Australia to widen scope for 'wholegrain' labelling

- Last updated on GMT

Related tags: Whole grain, Foods

Australia looks set to widen the definition of 'wholegrain' to
allow more foods to include this term, increasingly associated with
heart health, on their product labelling.

The country's food safety authority has concluded that the definition of 'wholegrain' should be amended to reflect processing techniques and give bread manufacturers greater opportunity to promote the nutritional value of their products.

Currently only a few breakfast cereals and crispbreads but virtually no breads qualify as 'wholegrain foods'.

The grains research body BRI Australia Ltd petitioned Food Standards Australia New Zealand in 2001 for changes to the current definition of wholegrain, calling it 'too narrow, inconsistent with international practice and severely limiting for food manufacturers and potentially misleading for consumers'.

A draft assessment of the proposed changes by the food agency concluded this week that it is 'appropriate' to amend the definition to include processing techniques that retain all of the original grain components and to allow for dehulling.

Wholegrain is currently defined as 'the unmilled products of a single cereal or mixture of cereals'.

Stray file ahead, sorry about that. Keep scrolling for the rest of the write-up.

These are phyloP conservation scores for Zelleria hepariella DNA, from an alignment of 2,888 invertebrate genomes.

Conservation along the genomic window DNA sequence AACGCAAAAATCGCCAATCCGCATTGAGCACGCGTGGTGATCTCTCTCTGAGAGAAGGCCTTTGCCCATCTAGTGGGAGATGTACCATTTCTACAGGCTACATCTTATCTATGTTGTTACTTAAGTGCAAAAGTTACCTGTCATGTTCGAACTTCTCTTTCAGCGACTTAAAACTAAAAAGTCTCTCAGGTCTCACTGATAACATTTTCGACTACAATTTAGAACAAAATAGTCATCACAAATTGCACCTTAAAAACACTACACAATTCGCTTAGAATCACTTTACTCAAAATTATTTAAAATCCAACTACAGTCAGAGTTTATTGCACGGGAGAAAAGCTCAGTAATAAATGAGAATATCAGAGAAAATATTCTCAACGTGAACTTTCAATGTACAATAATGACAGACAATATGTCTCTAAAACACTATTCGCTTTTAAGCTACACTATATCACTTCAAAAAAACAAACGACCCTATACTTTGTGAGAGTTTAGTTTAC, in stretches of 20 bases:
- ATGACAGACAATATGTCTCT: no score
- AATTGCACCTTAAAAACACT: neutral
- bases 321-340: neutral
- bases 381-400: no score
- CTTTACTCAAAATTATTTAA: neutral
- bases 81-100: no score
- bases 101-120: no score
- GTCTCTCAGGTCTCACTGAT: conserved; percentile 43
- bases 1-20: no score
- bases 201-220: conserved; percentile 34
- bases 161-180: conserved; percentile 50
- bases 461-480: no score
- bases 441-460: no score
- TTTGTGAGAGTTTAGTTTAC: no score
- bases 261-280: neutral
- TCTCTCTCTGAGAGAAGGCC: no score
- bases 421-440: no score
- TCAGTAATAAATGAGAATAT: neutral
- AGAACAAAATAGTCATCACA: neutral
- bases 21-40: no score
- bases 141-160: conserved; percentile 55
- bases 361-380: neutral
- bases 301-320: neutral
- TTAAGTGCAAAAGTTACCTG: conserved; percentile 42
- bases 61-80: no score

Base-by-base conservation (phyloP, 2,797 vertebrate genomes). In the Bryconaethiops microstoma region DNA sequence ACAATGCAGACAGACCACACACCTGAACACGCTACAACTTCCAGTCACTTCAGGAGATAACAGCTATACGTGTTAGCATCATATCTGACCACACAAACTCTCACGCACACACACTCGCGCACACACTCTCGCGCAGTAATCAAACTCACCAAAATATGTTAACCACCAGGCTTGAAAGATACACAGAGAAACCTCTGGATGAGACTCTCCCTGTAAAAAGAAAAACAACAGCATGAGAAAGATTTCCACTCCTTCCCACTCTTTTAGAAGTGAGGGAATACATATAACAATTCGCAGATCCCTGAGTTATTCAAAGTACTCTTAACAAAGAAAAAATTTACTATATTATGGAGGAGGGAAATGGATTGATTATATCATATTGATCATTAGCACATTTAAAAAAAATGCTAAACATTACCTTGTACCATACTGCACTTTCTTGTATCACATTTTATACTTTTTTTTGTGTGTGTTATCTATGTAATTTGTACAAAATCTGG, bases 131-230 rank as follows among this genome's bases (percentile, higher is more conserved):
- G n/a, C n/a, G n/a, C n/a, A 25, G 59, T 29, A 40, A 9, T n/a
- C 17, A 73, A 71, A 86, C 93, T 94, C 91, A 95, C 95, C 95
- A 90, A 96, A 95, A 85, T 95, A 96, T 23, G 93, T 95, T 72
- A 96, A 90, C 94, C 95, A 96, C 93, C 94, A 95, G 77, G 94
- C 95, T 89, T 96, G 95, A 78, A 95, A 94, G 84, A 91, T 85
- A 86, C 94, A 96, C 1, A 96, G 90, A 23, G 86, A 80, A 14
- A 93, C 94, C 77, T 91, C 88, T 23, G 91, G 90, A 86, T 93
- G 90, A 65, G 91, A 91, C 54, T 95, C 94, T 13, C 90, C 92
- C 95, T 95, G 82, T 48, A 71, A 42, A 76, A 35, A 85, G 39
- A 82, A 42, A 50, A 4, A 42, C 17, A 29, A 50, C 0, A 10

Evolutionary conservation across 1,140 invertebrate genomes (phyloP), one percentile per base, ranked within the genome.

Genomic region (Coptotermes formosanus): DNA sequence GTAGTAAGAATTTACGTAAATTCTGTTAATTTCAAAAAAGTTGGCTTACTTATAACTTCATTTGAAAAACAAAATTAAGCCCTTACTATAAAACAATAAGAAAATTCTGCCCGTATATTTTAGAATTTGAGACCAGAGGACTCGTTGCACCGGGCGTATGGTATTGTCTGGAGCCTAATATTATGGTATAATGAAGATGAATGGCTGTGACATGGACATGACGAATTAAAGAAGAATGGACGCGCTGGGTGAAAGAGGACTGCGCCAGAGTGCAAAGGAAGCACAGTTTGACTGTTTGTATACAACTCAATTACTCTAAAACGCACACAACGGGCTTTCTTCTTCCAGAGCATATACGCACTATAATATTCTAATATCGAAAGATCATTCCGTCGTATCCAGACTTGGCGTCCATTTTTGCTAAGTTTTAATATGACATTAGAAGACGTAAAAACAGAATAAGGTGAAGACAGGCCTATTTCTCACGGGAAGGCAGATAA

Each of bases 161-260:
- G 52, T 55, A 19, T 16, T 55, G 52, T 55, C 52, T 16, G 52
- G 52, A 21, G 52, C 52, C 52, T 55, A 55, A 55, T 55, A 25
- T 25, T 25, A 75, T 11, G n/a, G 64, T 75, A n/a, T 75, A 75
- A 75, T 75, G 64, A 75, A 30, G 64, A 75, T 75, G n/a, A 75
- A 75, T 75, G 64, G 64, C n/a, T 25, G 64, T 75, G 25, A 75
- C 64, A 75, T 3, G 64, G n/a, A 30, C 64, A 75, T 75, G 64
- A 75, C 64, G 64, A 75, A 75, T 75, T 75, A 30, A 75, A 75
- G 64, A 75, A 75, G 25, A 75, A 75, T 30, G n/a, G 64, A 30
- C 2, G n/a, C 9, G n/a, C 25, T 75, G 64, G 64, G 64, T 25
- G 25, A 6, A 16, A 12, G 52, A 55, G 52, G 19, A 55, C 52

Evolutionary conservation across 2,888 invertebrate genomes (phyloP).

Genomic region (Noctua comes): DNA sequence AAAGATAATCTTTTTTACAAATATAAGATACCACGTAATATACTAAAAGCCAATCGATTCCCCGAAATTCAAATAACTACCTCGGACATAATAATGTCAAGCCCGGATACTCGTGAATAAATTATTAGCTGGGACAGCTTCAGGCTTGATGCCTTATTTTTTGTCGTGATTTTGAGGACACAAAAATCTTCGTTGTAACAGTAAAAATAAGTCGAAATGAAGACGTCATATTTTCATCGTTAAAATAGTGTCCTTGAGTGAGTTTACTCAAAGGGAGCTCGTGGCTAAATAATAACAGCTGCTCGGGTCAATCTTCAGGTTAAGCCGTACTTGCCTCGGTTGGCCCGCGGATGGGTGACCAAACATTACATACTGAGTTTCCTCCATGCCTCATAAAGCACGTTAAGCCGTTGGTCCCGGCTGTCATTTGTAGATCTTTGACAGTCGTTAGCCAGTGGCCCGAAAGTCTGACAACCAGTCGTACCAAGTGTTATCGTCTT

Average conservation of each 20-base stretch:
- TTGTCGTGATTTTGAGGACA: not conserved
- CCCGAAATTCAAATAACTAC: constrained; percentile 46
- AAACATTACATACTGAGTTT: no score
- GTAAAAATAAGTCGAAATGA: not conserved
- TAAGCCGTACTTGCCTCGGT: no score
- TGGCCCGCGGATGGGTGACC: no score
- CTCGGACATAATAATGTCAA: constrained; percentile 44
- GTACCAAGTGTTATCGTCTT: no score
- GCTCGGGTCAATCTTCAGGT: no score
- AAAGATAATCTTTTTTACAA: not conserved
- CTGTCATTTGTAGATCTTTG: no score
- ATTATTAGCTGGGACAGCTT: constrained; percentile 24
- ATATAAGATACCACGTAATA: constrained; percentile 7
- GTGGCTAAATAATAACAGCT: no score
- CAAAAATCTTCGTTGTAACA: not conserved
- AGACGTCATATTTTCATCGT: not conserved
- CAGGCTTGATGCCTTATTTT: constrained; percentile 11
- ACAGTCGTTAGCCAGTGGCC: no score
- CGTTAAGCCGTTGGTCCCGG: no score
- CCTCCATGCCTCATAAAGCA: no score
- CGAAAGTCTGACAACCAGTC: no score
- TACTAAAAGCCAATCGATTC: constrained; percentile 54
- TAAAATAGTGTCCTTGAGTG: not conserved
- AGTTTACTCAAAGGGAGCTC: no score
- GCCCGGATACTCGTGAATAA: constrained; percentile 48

The definition proposed by BRI would widen the term to encompass the intact grain, dehulled grain, ground grain, cracked grain or flaked grains and include wholemeal. It could be applied to any foods made from grains such as breads, breakfast cereals, pasta, biscuits, oats, rice and grain-based snack foods.

This is "consistent with the growing awareness of the positive nutritional benefits that can be achieved through increased consumption of whole grains, and the range of foods that can be included in the diet to obtain these benefits"​, said FSANZ.

There is no international definition of 'wholegrain' although one has been established by the American Association of Cereal Chemists (AACC).

However the US Food and Drug Administration allows food manufacturers to make a health claim on wholegrain food products stating that they may reduce the risk of coronary heart disease and some cancers.

Foods making this claim must contain 51 per cent or more of wholegrain ingredients (bran, germ and endosperm) by weight per reference amount, with dietary fibre of 2.3g per 50g. The food must also be low in fat.

However BRI's request for 'whole grain' labelling claims, such as 'Good source of whole grains' and 'Source of whole grains', were considered to be beyond the scope of application.

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